CBIO’s internal communication goes open source

1 minute read

I have been using slack for a rather long time as a discussion platform for the lab, even before moving to Belgium. Based on the access log, I set up the lab slack workspace in June 2016. It has proven very useful, even with the more recent limitations that come with the free slack plan. I have been thinking for some time that I should move to an open source offering. Based on a little bit of reading (here and here) and asking on social media, there were a couple of contenders: Mattermost, element.io, rocket.chat and Zulip.

My needs are pretty simple: I would like to have access to all messages, and apps for various desktop and mobile OSes. Cost is also an issue - with say 15 users at around 7$ per month, it would cost the lab over 1200$ per year. While not a big amount per se for an academic lab, given the restrictions of what can be paid for from academic funding (salary only or consumable, for example), that money is money that couldn’t be used to support students with their travelling to conferences. I thus considered self-hosting, but it wasn’t clear I could get the support from IT, a public facing IP, with the necessary port accessible to the world.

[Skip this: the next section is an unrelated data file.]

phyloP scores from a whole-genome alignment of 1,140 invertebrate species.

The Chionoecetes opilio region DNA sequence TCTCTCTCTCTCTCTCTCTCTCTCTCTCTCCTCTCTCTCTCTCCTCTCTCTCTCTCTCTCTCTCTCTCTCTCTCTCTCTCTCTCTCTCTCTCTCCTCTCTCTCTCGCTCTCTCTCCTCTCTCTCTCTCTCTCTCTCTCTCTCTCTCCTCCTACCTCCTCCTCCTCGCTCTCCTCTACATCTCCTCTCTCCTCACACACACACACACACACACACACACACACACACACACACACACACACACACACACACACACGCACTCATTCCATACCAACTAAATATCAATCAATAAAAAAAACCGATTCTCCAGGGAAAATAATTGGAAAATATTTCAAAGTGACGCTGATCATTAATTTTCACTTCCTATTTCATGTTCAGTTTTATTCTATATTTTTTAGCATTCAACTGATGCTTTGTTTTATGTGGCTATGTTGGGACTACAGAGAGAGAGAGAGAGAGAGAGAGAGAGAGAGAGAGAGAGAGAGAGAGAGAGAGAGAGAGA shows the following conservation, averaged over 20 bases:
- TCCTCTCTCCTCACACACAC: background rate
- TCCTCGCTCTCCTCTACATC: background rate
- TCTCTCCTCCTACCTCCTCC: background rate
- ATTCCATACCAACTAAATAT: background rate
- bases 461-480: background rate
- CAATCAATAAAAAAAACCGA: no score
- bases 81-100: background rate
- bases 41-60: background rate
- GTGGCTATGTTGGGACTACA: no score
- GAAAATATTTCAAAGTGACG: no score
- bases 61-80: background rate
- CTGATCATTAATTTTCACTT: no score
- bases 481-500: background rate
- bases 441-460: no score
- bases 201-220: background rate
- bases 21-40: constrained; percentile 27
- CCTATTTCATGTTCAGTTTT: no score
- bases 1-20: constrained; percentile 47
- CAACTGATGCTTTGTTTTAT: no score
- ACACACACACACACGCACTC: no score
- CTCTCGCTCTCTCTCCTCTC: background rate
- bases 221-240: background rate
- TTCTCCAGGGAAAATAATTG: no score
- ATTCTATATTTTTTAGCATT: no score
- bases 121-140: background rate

Then I discovered that Zulip offers their Cloud Standard plan for free for academic research, which is what I finally went for with cbio.zulipchat.com. They ask to acknowledge their support on the lab webpage (see at the bottom), which is a fair request. The sponsorship was accepted on the day, and a couple of days later, their support imported1 all the slack messages from our non-private channels.

So far, all works very smoothly, and I’m quite happy. The web interface and the GNU/Linux and Android apps work very well. I think I’m also liking the possibility to provide a title to posts/threads - future will tell if all members make use of this. Another useful difference with slack (at least the free plan) is there are guest accounts (that are given access to specific streams/channels when joining), in addition to regular members (who can join all public streams).

  1. Even if one can only see the last messages with a free slack plan, all messages from public channels get exported. This, and a bot user OAuth token is all they need.